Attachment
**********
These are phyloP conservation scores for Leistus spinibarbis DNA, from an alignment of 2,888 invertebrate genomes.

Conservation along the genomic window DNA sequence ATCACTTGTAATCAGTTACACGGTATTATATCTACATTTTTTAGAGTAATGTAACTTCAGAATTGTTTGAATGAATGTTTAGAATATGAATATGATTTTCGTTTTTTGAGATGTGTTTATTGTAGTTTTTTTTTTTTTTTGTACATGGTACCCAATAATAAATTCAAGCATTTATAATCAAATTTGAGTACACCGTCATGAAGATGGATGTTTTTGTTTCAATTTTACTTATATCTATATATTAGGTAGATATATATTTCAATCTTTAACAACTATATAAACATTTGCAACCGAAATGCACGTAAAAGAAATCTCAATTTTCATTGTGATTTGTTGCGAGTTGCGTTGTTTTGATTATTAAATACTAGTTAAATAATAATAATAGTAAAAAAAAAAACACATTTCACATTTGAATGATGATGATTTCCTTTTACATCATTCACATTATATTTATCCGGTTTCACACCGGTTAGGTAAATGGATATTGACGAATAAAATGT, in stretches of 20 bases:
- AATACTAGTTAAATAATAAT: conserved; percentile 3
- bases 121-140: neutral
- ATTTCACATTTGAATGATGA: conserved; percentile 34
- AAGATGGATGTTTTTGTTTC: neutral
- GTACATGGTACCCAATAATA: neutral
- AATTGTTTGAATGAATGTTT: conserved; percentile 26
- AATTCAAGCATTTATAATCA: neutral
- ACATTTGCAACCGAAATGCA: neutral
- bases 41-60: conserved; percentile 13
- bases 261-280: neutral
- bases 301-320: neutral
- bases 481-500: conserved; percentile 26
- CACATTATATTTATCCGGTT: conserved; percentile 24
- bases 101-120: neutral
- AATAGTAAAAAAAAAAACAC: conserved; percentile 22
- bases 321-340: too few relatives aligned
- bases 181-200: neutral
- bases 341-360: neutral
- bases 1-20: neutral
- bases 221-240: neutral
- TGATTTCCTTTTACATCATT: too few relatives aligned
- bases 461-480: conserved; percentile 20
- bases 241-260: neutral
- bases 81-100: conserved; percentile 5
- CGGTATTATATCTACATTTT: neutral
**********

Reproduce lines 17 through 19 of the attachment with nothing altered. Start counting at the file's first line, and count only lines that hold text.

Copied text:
- AATAGTAAAAAAAAAAACAC: conserved; percentile 22
- bases 321-340: too few relatives aligned
- bases 181-200: neutral